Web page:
Readers, it’s that time of year when we’re obliged to have a conversation about a distasteful but crucial topic: financial planning. I know, I know, it’s like taxes. No one wants to do it, and it feels like there’s enough time that it can always be put off just a bit longer. March has a way of quickly becoming April, though, and waiting until you’re forced to think concretely about it will constrain your options and increase the pressure under which you find yourself. So let’s do this thing!
It’s difficult to cover all the ins and outs of making a sound financial plan in a brief blog post, but the broad theme I want to emphasize is approaching the task with a “portfolio strategy” in mind. We can all agree that it would be ideal to uncover a single pot of funding that will take care of all the costs of attendance in grad school, but it’s unfortunately not a realistic expectation. Scholarships (both from Fletcher and outside sources), educational loans, personal contributions, and part-time work are very rarely sufficient to cover costs on their own, and most students make use of all these funding streams in concert to meet expenses.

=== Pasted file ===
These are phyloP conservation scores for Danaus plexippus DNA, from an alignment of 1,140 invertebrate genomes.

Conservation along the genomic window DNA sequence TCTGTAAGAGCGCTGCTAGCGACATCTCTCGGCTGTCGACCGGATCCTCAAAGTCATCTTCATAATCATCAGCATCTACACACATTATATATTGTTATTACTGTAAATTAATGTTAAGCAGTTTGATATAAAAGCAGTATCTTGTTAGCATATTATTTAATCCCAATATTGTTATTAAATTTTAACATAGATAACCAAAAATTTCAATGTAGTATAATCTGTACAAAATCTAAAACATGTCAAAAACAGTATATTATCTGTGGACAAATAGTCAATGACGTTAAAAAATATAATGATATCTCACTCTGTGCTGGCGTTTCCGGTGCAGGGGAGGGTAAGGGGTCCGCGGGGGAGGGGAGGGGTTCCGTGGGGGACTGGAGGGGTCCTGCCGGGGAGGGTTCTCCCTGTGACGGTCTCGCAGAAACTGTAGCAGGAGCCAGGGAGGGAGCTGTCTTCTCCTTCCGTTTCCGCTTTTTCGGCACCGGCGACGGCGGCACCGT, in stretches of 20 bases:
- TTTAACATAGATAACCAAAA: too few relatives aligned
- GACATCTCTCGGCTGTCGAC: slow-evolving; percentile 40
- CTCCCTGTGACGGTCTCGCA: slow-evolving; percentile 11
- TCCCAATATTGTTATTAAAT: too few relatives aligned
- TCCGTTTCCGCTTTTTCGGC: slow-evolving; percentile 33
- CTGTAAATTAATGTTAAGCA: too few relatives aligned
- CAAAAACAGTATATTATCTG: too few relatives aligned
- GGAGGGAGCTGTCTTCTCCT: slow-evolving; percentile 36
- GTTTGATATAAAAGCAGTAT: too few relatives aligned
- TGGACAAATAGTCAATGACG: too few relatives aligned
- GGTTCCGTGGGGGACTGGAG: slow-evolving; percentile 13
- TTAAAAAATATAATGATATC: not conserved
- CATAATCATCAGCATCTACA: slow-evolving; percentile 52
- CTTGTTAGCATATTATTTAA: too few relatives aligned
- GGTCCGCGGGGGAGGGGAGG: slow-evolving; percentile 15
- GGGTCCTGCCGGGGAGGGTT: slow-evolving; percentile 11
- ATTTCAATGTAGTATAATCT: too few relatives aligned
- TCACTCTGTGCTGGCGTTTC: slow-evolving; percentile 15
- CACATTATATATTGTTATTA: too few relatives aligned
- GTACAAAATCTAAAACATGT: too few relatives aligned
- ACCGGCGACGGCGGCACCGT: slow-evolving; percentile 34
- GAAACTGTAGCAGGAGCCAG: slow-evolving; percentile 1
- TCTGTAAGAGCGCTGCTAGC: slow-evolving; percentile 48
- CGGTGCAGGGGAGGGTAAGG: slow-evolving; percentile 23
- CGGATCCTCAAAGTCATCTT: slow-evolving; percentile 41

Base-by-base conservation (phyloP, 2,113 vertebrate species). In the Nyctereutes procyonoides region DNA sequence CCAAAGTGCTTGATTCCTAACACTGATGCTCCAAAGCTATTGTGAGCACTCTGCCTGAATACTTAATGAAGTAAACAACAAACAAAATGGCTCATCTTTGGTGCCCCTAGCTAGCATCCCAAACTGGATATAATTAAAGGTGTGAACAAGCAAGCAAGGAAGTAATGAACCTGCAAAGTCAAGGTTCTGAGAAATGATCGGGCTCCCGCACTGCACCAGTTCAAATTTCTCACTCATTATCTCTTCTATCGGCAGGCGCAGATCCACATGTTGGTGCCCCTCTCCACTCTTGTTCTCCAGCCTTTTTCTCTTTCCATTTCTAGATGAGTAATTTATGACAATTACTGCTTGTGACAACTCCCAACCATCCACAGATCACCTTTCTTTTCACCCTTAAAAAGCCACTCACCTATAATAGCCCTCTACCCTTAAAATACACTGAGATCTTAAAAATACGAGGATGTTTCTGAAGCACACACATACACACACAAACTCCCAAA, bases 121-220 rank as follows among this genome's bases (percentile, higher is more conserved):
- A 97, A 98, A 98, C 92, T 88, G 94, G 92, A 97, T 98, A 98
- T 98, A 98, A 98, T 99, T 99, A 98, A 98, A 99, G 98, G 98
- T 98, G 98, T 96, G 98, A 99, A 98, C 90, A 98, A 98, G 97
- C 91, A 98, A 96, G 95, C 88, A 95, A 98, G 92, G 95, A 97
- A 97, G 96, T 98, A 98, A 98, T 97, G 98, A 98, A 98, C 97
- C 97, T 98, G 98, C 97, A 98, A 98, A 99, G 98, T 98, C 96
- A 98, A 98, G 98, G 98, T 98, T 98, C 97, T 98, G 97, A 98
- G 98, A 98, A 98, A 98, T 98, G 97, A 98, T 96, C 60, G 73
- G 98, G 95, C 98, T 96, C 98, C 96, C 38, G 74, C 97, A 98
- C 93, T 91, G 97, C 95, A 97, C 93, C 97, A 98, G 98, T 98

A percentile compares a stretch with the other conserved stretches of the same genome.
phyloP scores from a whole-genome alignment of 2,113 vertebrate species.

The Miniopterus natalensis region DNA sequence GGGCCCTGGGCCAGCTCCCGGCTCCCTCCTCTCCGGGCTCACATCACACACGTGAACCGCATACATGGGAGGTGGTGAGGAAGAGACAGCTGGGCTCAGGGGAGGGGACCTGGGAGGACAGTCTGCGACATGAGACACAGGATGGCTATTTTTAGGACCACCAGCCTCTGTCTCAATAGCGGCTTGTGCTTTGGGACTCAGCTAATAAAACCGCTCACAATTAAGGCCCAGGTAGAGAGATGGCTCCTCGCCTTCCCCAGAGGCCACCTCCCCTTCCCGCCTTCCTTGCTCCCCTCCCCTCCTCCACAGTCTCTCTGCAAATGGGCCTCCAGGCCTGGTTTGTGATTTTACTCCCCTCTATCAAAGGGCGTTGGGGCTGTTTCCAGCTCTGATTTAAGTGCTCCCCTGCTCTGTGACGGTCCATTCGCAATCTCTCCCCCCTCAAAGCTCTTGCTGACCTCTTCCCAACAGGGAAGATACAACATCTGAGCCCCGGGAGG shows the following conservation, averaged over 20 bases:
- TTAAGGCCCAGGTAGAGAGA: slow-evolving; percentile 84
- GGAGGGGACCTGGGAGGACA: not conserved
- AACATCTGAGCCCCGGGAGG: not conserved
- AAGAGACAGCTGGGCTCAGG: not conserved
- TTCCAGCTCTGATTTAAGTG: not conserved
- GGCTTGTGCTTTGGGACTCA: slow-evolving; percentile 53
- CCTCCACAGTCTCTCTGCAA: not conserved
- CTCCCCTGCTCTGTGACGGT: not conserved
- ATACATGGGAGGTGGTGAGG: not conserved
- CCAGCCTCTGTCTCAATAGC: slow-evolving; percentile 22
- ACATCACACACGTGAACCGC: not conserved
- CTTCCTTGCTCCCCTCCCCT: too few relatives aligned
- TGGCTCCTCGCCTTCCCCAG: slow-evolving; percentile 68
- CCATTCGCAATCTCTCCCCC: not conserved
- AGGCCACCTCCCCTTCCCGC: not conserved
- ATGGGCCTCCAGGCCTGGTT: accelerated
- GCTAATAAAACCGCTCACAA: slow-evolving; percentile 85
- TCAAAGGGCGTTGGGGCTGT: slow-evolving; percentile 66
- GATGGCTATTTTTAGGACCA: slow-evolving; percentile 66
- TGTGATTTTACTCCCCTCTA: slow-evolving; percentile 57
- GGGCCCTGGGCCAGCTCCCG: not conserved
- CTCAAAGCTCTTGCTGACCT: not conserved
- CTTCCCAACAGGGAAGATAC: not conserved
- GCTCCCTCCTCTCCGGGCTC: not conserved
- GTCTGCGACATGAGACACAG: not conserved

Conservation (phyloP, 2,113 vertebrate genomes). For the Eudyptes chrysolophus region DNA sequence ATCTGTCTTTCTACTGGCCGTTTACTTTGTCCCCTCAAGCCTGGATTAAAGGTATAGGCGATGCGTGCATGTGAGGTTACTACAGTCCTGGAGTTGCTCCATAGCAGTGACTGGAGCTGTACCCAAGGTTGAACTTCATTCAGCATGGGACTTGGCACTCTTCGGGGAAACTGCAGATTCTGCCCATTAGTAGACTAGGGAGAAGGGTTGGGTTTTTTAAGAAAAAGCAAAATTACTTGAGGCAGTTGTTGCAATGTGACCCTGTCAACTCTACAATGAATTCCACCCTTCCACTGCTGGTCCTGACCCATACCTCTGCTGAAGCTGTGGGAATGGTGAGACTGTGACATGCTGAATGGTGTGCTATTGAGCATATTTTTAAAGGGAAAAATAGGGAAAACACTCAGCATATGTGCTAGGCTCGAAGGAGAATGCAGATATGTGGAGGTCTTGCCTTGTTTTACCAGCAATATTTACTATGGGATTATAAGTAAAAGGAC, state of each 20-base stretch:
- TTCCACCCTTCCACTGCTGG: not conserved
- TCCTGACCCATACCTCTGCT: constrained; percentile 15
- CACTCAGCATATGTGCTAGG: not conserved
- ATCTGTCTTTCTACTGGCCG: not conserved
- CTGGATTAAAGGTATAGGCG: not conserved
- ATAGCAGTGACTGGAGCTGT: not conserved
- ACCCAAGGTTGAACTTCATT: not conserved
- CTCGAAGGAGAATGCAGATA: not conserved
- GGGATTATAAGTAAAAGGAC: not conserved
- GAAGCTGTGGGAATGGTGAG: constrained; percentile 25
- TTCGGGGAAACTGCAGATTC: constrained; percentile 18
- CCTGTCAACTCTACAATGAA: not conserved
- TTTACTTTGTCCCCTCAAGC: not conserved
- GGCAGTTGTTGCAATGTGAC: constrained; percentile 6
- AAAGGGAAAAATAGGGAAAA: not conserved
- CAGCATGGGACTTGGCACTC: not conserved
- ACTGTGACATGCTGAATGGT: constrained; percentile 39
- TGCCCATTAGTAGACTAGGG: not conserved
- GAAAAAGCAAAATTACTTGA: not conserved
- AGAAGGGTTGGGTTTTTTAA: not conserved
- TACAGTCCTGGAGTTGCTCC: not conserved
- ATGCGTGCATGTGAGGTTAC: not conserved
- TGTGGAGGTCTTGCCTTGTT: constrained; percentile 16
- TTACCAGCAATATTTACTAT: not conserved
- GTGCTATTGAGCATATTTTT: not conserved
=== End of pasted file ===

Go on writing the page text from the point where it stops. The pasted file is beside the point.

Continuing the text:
Understanding that, it’s important to gather as much information as you can about each of these options well in advance. While Fletcher scholarships have already been allocated to admitted candidates, it’s still possible to research and pursue external sources of scholarship funding. Now is the time to learn about eligibility requirements and application deadlines for a variety of external funding opportunities. You should make sure that you understand all the terms of any education loans you’re considering. It’s also not too early to start sketching out your best estimates of your likely living and miscellaneous expenses. For international students, familiarizing yourself with your national currency’s recent value and fluctuation against the US dollar is also a good idea; while you obviously can’t predict the future, you can at least get a sense of what kind of cushion you might need to account for currency volatility.
The more of this work you do now, the less you’ll be forced to do in a rush later, and the better-positioned you’ll be to focus on your coursework, career development, and new relationships during grad school!